To live in the light of Christ is to live in true freedom. We often think of freedom as the lack of restrictions, as being able to do whatever I want. But that is the furthest thing from true freedom. True freedom is the ability to do the good. The child who wants to turn off the light and go back to sleep is not really free. Sure, he gets to do what he wants (just like when my self-discipline fails and I hit the snooze button in the morning), but does this really make him more free? Or rather, is he not just petulant and immature? He is less able to do what he really needs to do, maybe even what he really wants to do, if he is a good kid and knows that he needs to be responsible.
I think all of us have experienced a similar problem identified by St. Paul. He wrote, “I see in my flesh another law at war with the law of my mind and making me captive to the law of sin which dwells in my flesh” (Rom 7:23). These words ring true every time that we try to overcome a habitual sin, but continue to slump back into the same old bad habits.
This process is called vice. It is a firmly ingrained tendency to do what is wrong. Vice is the reason that St. John can say that people preferred darkness to the light because their works were evil. Exposing the works of darkness to the light is painful, like having to expose a wound so that it can be cleaned. But if the wound is not cleaned, it becomes infected, and the pain grows all the worse.
Exposing the works of darkness is one of the most important tasks if we are to leave sin behind in order to be Christ’s joyful disciples, full of the hope of His promises to us. One of the most important ways that this happens is through confession. When we can expose our own works of darkness to the power of Christ’s mercy, we can gain a true interior freedom and peace that we did not even know we were missing. If there is something that you have been struggling with habitually, a vice, it is a good idea to mention the habitual nature of that sin to the priest in the confession so that he might be able to advise you on how you can start to overcome that vice.
This is one of the reasons why Holy Mother Church instructs us to confess any grave or mortal sins that one might need to confess in both number and kind. By kind, we mean the type or name of the sin, and by number we mean at least an approximate number or frequency of the times the sin has been committed since one’s last good confession. This is necessary both because every instance of a mortal sin is a grave offence against God for which we would merit Hell rather than Heaven, but also because the priest is then better able to counsel you on how to overcome a habitual vice.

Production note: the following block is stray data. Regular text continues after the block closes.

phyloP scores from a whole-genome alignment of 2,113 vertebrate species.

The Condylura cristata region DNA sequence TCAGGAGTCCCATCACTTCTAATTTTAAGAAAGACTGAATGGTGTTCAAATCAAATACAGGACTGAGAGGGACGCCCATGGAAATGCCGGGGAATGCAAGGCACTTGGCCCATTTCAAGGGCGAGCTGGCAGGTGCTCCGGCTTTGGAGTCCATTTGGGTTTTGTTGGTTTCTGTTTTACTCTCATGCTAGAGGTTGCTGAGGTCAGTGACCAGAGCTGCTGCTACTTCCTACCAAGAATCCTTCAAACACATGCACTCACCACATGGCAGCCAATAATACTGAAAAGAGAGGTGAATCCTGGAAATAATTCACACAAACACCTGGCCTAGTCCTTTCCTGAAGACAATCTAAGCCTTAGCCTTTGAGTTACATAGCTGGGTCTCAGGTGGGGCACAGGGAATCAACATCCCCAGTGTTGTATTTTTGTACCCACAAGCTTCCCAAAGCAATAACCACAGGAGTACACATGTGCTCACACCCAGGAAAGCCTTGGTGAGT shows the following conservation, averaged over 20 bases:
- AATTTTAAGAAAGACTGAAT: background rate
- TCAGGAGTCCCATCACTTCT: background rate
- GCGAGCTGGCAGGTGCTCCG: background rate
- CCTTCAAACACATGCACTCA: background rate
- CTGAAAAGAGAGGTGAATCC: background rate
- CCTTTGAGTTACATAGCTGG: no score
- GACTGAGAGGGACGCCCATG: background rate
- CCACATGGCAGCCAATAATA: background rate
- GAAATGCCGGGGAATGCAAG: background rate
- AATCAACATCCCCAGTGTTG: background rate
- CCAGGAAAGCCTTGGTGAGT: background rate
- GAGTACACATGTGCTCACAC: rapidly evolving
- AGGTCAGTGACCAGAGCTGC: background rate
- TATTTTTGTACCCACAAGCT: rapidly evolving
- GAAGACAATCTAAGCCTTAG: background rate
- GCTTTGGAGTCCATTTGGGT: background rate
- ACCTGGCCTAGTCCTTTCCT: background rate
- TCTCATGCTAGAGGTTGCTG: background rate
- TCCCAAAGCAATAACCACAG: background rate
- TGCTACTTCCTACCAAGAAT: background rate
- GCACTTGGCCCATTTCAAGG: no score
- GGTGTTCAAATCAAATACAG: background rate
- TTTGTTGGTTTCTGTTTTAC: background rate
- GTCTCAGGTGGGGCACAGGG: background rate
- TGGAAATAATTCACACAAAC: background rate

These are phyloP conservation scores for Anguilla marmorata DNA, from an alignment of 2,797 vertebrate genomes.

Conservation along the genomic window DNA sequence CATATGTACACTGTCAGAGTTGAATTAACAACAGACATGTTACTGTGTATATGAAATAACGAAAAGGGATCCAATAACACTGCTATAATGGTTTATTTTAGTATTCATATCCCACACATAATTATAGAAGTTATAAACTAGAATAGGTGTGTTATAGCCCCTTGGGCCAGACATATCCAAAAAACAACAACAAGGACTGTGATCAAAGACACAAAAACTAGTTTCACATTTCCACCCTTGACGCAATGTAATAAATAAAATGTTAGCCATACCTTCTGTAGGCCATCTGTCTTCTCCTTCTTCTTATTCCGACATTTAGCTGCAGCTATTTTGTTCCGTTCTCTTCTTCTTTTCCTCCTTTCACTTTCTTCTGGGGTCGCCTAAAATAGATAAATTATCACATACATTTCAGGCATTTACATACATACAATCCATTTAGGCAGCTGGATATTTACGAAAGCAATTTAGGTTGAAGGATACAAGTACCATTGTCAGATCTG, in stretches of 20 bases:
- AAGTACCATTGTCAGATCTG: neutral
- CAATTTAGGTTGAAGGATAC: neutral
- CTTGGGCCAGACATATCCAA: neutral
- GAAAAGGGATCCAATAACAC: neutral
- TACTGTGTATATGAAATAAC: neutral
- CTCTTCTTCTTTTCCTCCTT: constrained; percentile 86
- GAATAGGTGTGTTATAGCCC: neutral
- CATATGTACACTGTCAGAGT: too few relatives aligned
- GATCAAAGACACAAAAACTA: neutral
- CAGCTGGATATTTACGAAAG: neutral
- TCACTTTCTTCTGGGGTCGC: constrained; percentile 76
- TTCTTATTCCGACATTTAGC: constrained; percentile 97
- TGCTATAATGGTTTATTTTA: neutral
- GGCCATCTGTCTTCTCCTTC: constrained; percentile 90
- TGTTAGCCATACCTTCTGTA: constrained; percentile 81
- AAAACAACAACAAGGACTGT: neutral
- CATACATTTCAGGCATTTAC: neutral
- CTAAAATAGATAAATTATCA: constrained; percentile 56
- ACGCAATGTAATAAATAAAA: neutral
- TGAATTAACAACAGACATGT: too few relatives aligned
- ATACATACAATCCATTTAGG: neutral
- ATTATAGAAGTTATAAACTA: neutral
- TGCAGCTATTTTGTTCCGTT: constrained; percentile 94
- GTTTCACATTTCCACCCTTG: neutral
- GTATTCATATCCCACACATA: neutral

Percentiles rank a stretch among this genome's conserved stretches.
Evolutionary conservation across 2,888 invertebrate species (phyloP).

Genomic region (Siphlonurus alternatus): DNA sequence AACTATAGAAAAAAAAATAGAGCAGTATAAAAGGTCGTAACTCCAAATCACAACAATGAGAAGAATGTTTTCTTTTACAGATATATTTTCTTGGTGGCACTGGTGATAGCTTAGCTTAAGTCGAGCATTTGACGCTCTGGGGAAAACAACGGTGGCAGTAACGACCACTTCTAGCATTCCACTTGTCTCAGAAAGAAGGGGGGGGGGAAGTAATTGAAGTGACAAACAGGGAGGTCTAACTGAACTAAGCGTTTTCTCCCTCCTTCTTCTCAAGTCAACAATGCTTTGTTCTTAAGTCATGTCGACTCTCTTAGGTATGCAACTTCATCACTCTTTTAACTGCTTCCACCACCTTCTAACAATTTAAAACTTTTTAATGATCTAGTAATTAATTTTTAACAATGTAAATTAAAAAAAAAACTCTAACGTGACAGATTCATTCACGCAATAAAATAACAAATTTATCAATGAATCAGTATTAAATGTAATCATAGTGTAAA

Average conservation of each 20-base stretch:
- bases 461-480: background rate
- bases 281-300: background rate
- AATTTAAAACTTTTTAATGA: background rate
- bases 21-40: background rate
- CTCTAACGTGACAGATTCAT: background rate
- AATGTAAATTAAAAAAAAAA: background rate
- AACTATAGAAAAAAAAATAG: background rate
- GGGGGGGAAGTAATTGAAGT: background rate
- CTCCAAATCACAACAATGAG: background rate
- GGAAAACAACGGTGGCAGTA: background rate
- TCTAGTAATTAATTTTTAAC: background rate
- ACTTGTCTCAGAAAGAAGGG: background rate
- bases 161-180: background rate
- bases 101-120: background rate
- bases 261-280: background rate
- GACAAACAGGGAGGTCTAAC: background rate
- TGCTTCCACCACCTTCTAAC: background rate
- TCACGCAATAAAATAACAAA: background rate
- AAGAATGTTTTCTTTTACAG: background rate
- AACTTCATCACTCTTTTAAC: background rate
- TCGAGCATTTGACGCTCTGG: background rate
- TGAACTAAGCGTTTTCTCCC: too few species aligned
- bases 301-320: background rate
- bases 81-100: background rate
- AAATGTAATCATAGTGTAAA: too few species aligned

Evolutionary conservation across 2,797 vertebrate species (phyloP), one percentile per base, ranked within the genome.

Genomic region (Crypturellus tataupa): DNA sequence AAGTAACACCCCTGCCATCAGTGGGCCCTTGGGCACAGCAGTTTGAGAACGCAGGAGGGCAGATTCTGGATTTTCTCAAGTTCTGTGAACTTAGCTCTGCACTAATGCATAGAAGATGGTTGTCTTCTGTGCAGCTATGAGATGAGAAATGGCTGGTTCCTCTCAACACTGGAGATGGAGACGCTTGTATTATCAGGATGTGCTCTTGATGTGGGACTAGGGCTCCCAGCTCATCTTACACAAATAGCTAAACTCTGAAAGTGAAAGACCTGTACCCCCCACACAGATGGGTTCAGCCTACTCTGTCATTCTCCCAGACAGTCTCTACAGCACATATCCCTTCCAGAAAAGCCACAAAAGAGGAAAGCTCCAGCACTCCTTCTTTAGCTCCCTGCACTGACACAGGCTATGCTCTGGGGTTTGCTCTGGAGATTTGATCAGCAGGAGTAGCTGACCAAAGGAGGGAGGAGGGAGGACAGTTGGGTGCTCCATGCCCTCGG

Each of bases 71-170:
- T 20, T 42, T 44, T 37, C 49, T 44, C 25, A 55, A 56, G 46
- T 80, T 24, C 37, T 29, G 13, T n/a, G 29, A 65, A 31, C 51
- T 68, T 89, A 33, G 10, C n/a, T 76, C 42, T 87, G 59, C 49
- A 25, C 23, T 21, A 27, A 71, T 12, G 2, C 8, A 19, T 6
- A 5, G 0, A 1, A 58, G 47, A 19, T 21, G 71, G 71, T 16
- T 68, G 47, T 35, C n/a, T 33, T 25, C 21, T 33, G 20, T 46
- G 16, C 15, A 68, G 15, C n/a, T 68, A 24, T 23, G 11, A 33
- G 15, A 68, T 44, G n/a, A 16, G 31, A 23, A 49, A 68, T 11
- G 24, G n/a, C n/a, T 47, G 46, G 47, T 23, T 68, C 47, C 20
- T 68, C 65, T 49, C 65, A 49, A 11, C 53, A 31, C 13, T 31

You can also bring the works of darkness into the light by humbling acknowledging times of temptation before the Lord. When you feel particularly tempted toward a sin, acknowledging that work of darkness and telling God forthrightly about that temptation is usually a great tool to make it go away. Satan’s works of darkness cannot withstand God’s light. This is particularly true for temptations that might be embarrassing for you to acknowledge, such as temptations to sins against the flesh. The sacrament of confession is also a privileged place to acknowledge such temptations, bringing the works of darkness into the light, and receiving counsel if needed.
When the light first goes on, it can be a painful experience, but once our interior eyes of faith are adjusted to Christ’s light, then we can see. In the light of His truth, we can experience true freedom. Freedom leads to an ability to conquer our own sinful tendencies, which gives us interior peace. That interior peace of the truly free man or woman who is uninhibited by vice is a source of tremendous power. Joy is always the consequence of freedom, the true freedom that enables us to do the good.
If we are willing to come into the light and leave the works of darkness behind, we will find an incomparable source of joy. This is the hope that Christ promises to us when we hear that “God did not send his Son into the world to condemn the world, but that the world might be saved through him.” Come into the light, come into freedom, come into hope, and come into joy.
The Rev. Royce V. Gregerson
Parish Church of St. John the Apostle and Evangelist, Goshen
IV Sunday in Lent, A.D. MMXVIII